CVM’s Dr. Melvin Bagot and Dr. Santiago Peña, Jr. led the discussion on Basic Animal Health Care Services and Special Topic: African Swine Fever seminar, respectively, organized by the Agricultural Training Institute (ATI-RT8) on September 21 & 24, 2020 in collaboration with the LGU, Baybay City, Leyte.
The said training-seminar aimed to enhance the service capability of at least 25 Barangay Animal Health Workers (BAHWs) in identifying basic clinical signs of animal diseases of economic importance and to get updates on the current situation of African Swine Fever outbreaks in the country. The BAHWs are volunteer workers who help in the delivery and implementation of animal health programs by the governemnt in their respective barangays.
Dr. Bagot focused on notifiable terrestrial and aquatic animal diseases listed by OIE (Office International des Epizooties) that are relevant to the country. While many of these diseases are not present in the country, a number of emerging and re-emerging diseases are increasingly becoming a threat not only to animals but also to public health.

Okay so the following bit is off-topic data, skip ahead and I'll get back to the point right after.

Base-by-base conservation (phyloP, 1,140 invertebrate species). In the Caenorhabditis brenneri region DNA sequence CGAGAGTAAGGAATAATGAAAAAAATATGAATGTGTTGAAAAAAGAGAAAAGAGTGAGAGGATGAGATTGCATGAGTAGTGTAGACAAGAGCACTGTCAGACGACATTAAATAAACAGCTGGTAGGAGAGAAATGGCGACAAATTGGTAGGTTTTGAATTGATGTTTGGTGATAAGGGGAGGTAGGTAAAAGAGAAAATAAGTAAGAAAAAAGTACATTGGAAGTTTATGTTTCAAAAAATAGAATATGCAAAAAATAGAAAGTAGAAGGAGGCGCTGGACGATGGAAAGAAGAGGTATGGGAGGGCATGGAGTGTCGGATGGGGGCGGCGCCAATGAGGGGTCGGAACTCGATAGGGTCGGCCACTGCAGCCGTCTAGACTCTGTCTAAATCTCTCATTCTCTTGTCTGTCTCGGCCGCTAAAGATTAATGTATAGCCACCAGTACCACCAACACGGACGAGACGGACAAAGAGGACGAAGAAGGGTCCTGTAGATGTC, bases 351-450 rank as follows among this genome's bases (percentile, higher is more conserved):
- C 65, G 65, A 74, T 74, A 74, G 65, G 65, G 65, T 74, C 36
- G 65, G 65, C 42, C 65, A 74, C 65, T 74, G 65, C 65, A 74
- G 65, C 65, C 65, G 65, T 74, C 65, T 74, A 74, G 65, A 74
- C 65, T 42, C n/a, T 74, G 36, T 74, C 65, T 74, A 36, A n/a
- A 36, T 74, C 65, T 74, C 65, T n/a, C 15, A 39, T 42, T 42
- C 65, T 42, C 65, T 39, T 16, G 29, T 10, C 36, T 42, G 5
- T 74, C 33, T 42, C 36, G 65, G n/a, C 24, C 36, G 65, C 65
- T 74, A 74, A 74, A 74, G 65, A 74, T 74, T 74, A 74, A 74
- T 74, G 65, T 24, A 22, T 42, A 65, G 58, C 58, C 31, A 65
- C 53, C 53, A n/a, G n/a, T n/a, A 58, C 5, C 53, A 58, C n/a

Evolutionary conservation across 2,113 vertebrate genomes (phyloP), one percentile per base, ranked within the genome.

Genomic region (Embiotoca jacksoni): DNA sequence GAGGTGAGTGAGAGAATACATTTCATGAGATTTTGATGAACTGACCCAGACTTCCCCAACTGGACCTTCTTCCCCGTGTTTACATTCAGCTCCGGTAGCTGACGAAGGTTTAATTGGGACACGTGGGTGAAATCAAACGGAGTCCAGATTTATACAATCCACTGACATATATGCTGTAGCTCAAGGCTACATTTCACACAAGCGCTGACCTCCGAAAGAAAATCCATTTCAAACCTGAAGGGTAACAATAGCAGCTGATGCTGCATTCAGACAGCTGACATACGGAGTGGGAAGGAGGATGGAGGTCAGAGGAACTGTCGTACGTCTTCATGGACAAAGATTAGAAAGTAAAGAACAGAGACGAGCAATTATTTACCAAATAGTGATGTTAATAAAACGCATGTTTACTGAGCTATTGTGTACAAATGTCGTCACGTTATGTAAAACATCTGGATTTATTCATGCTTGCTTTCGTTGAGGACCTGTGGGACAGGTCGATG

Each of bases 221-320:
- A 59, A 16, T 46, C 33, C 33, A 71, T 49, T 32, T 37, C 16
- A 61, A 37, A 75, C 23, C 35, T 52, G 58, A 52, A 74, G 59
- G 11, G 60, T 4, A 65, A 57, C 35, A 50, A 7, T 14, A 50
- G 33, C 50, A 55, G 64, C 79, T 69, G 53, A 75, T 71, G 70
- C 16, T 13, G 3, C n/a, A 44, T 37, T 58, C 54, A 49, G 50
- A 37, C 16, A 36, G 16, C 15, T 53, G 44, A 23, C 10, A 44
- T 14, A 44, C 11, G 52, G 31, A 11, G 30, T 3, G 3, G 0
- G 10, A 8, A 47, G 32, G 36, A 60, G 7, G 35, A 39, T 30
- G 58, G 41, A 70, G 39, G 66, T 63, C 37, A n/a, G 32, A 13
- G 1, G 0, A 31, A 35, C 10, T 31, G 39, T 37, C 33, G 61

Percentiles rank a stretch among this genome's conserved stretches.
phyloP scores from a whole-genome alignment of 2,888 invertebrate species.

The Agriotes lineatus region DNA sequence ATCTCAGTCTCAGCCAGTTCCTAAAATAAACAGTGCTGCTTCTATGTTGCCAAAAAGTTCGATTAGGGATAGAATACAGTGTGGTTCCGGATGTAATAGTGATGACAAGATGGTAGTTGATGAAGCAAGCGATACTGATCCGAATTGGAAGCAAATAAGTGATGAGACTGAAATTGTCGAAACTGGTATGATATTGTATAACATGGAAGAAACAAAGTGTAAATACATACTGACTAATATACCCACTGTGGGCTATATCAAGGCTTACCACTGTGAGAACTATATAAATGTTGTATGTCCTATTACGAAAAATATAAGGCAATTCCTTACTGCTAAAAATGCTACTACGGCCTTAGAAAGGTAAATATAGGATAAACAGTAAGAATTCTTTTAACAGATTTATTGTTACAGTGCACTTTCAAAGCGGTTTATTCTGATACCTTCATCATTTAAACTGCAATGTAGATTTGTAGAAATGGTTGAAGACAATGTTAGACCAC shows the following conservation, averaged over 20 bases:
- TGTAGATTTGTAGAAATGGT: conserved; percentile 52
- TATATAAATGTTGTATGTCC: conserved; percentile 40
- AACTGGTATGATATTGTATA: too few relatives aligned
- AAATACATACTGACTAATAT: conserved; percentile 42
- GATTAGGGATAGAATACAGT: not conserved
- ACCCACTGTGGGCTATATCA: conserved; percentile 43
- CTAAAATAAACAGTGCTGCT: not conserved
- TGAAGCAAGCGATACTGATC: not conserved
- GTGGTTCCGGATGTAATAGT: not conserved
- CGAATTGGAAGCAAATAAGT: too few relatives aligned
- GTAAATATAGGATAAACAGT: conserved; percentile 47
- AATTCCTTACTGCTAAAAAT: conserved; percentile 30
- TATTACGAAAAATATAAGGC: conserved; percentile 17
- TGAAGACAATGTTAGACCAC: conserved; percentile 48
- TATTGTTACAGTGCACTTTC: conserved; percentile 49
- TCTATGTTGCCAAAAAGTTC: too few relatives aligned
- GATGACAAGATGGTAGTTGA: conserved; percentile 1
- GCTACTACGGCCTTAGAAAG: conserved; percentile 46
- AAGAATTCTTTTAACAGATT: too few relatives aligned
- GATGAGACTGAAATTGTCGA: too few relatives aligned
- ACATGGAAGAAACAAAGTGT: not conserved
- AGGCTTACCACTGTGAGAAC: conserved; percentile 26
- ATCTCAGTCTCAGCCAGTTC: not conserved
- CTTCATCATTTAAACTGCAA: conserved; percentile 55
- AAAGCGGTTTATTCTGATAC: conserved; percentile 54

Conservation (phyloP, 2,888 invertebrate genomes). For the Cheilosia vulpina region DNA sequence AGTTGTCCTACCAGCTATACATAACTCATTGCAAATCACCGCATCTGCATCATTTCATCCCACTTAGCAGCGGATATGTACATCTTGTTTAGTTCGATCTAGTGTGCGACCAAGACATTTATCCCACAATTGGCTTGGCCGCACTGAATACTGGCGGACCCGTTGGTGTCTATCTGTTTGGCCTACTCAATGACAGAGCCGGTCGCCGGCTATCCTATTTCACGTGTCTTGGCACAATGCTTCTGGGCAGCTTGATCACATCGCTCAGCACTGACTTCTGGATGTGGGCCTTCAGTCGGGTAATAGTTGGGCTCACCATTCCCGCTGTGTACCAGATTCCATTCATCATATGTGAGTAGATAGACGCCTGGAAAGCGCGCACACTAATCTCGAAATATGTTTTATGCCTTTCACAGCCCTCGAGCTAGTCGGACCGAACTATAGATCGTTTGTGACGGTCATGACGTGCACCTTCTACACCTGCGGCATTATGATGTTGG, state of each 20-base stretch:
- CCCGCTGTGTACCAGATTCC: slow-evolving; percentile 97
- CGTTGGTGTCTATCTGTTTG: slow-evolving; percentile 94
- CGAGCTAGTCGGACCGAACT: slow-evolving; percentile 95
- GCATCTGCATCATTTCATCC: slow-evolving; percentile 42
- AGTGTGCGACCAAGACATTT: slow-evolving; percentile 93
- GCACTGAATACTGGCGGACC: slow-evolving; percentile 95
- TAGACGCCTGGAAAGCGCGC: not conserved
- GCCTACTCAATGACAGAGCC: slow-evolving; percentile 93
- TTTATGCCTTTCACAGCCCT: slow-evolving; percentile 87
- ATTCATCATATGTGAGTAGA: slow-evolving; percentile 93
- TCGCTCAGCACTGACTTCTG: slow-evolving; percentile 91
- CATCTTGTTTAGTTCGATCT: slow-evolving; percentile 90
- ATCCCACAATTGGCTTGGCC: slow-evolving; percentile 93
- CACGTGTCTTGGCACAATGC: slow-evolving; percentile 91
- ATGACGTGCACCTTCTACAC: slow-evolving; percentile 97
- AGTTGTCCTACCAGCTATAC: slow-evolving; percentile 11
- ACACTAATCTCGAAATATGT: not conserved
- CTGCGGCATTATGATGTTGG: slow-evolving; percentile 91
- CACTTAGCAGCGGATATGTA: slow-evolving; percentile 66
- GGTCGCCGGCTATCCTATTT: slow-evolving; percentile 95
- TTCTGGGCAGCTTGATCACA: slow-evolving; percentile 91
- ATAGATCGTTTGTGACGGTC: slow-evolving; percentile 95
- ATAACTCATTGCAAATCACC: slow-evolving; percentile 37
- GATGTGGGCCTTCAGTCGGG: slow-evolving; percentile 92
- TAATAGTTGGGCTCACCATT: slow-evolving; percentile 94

Dr. Peña on the other hand presented a briefer on African Swine Fever(ASF) a dreaded pig disease which caused a havoc in the Philippine swine industry resulting to thousands of pigs culled in some areas in Luzon and Mindanao. Currently, at least nine regions covereing more than a thousand barangays thoughout the Philippines have confirmed ASF infection.
Region 8, where Baybay City belongs, is located in the eastern seaboard of the country and serves as a major corridor for travel and commercial activities of people going to and coming from the northern and southern parts of the Philippines, largely via the Pan-Philippine Highway (AH 26), which passes through these islands.
Since the region is still currently free from ASF, the role of the different stakeholders of the region’s swine industry in the maintenance of the ASF-free status of the whole Visayas (and beyond) cannot be taken lightly. It is hoped that the said seminar has enhanced and encouraged the BAHWs on animal disease identification and monitoring while taking significant steps to prevent the entry of ASF virus in the area.